The recent influx of children’s biographies offers a glimpse of the courage and determination of the pioneers whose legacies we still celebrate. Here are two of those books:
Incredible Indians: 75 People Who Shaped Modern India
Born of a Brahman father and a Devadasi mother in 1886, at a time when Devadasis were relegated to the margins of society, Muthulakshmi Reddy did what few women of her time were able to do. She had her own unique heritage and forged her own identity, defying the social norms of the time. A gifted child, she was encouraged by her father, headmaster of a college in Pudukottai (now Tamil Nadu) to study. Reddy made a splash studying at the all-male Maharaja College before pursuing medical school and majoring in surgery. Founder of Adyar Cancer Institute in Chennai, Reddy was committed to women’s rights, advocating for women’s rights to health, education and emancipation and for the abolition of the Devadasi system.
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Like Reddy, Hansa Mehta (1897-1995), too, put her liberal upbringing to good use, joining the freedom fight while studying in England and devoting his life to the cause of independence. She defied convention to marry a man outside her caste and was repeatedly imprisoned for her anti-colonial activities. An equal rights advocate, Mehta was among those who pushed for women’s rights to be enshrined in the Constitution after independence.
The stories of Reddy and Mehta, alongside 73 other men and women from fields as diverse as politics, industry, literature and the environment, form the core of Ashwitha Jayakumar’s book. Incredible Indianspart of Harper Collins’ India series. A tribute to the pioneers of modern India, it is a book that introduces children not only to those luminaries who are still at the forefront of the public imagination, but also those pioneers who are relegated to the dusty pages of history, which are remembered sparingly. , despite their immense contributions. At Jayakumar’s biographies are simply narrated and anecdotal and the inclusion of photographs and illustrations serve to make the stories more intimate.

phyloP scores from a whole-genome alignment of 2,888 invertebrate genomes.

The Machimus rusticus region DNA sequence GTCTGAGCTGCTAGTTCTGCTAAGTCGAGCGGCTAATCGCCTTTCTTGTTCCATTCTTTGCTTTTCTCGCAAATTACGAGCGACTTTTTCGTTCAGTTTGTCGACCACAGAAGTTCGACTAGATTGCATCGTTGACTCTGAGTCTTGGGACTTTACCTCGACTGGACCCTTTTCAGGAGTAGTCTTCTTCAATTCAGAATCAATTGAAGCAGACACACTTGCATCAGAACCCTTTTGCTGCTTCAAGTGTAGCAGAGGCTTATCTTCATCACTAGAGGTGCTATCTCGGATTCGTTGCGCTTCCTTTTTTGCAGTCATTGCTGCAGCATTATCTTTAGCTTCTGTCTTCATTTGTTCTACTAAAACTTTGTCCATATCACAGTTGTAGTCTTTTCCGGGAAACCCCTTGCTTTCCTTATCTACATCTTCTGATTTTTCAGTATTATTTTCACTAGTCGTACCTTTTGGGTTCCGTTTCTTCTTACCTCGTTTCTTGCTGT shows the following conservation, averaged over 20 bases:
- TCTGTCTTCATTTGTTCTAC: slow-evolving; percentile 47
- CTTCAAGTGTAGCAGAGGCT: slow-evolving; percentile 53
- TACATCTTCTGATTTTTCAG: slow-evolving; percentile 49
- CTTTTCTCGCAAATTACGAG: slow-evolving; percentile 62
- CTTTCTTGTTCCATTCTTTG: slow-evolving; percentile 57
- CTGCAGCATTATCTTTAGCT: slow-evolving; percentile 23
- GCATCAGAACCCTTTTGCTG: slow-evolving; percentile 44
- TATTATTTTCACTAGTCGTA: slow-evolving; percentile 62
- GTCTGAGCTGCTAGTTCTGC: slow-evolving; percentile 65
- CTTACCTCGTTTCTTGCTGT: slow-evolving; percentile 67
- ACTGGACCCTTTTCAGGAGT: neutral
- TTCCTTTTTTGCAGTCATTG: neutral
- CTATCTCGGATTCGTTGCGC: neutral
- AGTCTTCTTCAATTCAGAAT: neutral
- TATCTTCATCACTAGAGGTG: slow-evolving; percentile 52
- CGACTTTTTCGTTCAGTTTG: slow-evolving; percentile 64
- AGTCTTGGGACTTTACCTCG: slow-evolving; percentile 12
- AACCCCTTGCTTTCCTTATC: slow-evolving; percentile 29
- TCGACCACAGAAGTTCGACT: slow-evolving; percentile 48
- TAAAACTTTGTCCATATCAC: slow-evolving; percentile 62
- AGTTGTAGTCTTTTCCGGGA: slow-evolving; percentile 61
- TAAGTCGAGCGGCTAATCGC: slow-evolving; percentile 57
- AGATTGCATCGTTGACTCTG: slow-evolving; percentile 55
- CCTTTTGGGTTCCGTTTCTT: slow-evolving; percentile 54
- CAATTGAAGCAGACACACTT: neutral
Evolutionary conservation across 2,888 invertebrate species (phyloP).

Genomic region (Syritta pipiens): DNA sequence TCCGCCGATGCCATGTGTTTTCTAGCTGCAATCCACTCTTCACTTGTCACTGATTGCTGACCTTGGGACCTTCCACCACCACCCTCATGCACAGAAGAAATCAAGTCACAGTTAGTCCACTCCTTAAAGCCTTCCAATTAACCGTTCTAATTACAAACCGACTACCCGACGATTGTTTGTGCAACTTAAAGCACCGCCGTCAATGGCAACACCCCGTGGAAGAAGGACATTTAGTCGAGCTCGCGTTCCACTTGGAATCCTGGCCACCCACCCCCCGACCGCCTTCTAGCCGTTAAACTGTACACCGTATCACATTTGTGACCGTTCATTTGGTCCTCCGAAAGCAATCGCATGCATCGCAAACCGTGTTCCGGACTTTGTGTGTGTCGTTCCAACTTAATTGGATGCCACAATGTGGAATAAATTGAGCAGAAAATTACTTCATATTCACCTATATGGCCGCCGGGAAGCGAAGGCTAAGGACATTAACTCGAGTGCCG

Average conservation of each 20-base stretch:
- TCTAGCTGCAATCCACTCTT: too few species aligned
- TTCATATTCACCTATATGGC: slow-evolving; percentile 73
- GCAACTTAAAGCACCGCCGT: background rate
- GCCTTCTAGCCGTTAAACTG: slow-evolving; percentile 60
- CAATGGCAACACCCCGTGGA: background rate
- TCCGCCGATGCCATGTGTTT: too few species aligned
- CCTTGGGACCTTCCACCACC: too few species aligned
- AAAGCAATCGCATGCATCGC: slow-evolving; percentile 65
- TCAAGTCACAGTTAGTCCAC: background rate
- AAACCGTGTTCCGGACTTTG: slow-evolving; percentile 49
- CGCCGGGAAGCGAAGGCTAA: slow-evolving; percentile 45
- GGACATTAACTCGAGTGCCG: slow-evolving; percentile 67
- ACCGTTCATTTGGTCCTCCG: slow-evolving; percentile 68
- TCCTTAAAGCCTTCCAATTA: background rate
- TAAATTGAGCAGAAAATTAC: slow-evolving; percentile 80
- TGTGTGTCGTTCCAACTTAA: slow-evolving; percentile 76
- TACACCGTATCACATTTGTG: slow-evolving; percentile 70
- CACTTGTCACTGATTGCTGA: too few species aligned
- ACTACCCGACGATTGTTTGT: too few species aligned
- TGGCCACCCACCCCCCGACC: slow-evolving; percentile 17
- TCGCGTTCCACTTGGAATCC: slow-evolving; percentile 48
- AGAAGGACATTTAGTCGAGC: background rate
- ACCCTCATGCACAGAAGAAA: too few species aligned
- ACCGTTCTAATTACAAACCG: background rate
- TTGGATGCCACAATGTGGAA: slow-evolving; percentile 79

Ardeshir and Pirojsha Godrej: Pioneers of Progress
Amar Chitra Katha
Long before the current government’s push for ‘Make in India’, the idea of self-reliance or ‘swadeshi’ had revolutionized India’s resistance to British rule by encouraging every Indian to produce and consume local goods. In Mumbai, a young Parsi man, Ardeshir Godrej, with a flair for scientific innovation and a love of poetry, imbibed the words of freedom fighters such as Dadabhai Naoroji and Bal Gangadhar Tilak and thought of ways to contribute to India’s rapidly depleting economy. . After trying his hand at various innovations, in May 1897 Ardeshir would eventually set up a factory in Lalbaug to produce locks, giving birth to Godrej, one of India’s oldest trading houses. Over time, helped by his brother Pirojsha, who combined his passion for innovation with his business acumen, they expanded their production to safes, steel storage for the office and home, machinery writing utensils, refrigerators and personal care products such as soaps.
Over the years, as Ardeshir and Pirojsha pushed the cause of Swadeshi, Godrej has become a household name, known for its reliability and product integrity. Its crowning glory came in 1951 during independent India’s first general election, when the company produced nearly 17 lakh steel ballot boxes for the mammoth exercise.
Saigal outlines the biography of the two brothers who brought about a monumental change in Indian industries in a benign graphic narrative. The writer manages to avoid hagiographic territory, which is no small feat, given that the book was produced in partnership with Godrej & Boyce, the flagship company of Godrej Group, to celebrate the group’s 125th anniversary. One reason for this is that the narrative is set against the larger canvas of the Independence movement and the life and business of the Parsis. Veteran Amar Chitra Katha artist-illustrator Dilip Kadam lives up to his formidable reputation. For old-timers, the reproduction of some of the company’s old advertisements will evoke nostalgia.
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